She has ‘run a good race’ as the Word tells us. But she is not done.

Linking up with Lisa-Jo Baker for her Five-Minute Friday blog party. She provides the word prompt and says GO. We write, mostly unedited, and mostly within 5 minutes. Yikes! To join in, click here.


Happy

We played that song. You know, the happy one. The song that is humming through the background of everyone’s life these days? It’s bouncy and snappy and, well, happy. So we played that song in the chapel full of men, in their seats 5 minutes before our Tuesday night recovery meeting. This is when we play funny clips or bloopers or photo’s of them at a recent event or celebration. This is the time at the end of a long day they sit feeling a bit drowsy from a full belly from dinner and a fresh shower to wash off the work day heat.

I bounced and clapped and mouthed the words, hoping to coax them to be, or at least act, happy. Some returned the begged collaboration, some marveled (my interpretation) at my complete silliness, and bravery to display such and others remained unmoved. Externally at least. Unfazed, untouched, resilient to the ebullient mood around them.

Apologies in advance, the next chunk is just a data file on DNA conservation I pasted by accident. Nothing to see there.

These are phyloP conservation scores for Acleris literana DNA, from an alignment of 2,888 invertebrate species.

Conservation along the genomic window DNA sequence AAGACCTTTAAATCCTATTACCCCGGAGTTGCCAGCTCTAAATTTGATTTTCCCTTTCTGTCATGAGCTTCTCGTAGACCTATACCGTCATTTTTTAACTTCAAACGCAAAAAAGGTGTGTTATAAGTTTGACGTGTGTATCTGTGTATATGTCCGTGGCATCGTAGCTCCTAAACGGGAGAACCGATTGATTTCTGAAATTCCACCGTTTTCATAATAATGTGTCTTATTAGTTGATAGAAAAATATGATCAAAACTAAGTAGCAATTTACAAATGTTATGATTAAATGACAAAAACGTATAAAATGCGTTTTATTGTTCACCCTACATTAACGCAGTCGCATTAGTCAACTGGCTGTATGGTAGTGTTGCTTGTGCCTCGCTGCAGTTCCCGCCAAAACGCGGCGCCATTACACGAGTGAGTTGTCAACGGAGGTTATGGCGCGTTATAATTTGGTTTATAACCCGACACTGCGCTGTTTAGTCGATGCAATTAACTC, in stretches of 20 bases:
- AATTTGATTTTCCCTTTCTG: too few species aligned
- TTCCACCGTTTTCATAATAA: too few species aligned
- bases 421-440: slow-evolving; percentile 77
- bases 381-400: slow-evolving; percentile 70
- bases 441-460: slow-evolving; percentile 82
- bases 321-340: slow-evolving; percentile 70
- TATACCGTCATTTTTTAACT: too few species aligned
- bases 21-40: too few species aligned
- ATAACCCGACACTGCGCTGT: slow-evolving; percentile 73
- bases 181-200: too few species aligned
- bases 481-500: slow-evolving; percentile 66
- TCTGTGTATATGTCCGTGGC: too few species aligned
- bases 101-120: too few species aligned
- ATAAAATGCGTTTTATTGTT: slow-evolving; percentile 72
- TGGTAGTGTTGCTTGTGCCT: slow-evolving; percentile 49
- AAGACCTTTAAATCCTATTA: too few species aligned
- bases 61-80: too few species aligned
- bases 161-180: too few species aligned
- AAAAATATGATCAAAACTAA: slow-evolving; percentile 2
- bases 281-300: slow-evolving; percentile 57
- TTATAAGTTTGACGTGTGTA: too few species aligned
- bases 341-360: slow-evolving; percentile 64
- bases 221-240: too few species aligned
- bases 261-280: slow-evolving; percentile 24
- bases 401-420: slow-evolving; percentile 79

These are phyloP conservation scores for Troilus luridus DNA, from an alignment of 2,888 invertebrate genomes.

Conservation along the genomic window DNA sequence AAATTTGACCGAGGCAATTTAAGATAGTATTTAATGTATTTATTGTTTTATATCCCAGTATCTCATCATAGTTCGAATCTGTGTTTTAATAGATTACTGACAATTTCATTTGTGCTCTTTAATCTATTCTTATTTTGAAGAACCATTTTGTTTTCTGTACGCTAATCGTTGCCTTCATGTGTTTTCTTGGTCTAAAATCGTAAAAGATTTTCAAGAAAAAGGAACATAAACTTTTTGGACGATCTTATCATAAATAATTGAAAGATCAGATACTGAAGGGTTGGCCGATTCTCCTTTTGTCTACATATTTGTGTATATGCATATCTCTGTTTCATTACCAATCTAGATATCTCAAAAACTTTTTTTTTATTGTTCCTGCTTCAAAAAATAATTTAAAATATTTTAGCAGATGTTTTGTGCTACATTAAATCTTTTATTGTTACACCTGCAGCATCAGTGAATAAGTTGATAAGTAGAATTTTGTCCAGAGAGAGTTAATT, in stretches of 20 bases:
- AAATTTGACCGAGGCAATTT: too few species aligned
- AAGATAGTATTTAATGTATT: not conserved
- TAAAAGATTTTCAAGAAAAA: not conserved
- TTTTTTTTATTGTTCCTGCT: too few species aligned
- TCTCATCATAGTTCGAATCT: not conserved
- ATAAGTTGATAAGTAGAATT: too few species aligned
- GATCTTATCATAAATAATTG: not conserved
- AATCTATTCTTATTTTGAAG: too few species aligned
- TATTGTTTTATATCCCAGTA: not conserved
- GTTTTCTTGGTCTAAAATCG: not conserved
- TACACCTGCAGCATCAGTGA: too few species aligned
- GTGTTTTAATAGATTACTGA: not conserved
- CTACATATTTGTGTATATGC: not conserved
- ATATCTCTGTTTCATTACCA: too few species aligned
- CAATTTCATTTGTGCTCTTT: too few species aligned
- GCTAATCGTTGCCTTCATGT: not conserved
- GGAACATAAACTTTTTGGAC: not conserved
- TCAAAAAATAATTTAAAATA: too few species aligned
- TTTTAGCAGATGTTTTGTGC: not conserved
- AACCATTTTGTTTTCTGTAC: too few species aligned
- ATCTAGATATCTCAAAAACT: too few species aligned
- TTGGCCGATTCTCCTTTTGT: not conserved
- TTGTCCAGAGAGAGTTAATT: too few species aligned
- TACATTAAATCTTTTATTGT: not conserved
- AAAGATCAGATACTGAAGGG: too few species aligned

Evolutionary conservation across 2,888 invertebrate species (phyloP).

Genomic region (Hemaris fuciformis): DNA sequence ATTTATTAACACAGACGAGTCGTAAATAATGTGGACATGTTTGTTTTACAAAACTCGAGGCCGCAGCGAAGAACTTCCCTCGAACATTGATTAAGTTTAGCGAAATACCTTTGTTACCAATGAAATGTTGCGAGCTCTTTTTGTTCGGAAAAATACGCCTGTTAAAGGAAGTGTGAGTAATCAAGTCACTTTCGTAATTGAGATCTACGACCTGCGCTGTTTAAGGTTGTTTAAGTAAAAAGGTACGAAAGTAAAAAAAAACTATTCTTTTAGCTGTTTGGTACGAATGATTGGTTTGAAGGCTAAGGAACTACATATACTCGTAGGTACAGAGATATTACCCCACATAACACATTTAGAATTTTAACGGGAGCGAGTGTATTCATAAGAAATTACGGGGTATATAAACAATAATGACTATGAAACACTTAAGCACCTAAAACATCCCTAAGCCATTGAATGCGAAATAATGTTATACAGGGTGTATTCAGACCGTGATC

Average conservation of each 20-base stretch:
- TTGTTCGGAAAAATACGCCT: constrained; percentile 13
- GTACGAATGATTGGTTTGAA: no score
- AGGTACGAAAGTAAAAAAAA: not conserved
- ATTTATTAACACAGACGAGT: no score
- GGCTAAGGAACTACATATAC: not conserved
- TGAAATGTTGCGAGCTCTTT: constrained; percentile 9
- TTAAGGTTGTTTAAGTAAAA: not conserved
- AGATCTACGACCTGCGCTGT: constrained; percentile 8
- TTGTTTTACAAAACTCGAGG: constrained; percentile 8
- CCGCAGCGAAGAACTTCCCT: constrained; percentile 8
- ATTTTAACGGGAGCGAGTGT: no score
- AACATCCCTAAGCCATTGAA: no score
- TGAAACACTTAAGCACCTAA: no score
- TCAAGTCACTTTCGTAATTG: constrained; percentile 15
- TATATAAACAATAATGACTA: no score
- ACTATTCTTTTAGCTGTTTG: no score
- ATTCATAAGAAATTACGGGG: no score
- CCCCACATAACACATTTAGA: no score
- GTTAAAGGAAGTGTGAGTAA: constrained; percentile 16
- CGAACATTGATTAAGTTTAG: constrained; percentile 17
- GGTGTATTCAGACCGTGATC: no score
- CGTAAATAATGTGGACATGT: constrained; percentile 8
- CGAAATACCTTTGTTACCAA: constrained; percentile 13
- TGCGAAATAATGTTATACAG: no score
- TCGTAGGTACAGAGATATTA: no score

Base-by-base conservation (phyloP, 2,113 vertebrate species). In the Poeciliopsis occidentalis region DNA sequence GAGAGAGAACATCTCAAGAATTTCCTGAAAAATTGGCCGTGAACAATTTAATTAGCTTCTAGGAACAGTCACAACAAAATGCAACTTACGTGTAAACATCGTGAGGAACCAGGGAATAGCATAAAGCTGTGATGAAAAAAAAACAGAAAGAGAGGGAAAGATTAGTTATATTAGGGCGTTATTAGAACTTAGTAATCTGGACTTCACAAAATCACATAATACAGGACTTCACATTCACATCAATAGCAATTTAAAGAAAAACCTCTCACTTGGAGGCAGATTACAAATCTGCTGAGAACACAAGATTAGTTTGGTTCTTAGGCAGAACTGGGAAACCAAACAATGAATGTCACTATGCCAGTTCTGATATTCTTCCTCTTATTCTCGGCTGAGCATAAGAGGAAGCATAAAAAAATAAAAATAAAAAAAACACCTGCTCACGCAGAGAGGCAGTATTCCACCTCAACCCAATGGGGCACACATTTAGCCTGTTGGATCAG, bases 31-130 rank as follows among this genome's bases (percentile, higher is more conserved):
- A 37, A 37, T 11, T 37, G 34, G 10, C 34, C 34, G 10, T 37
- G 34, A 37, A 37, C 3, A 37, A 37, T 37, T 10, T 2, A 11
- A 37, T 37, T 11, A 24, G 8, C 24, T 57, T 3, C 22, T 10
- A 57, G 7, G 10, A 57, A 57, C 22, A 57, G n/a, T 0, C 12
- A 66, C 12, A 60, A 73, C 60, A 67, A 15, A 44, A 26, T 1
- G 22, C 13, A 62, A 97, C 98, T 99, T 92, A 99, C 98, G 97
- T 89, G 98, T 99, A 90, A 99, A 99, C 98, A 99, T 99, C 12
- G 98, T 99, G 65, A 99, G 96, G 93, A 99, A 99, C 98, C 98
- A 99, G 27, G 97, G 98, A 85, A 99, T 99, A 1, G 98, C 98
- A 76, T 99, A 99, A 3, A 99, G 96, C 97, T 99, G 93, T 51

12 Traditions play

 You can’t make me. Go ahead and try. And if you even make a dent in my heart I’ll not show it until later. Alone, when you won’t see you touched that part of me that was tender.

storm clouds

We can be made to go to meetings, get up at a certain time, stop at red lights and tuck our shirts in. We know the consequences of not following certain rules and we know the risks. But no one can make us happy. Our feelings can’t be mandated no matter how silly the person in front of you is being or how dang happy that song is.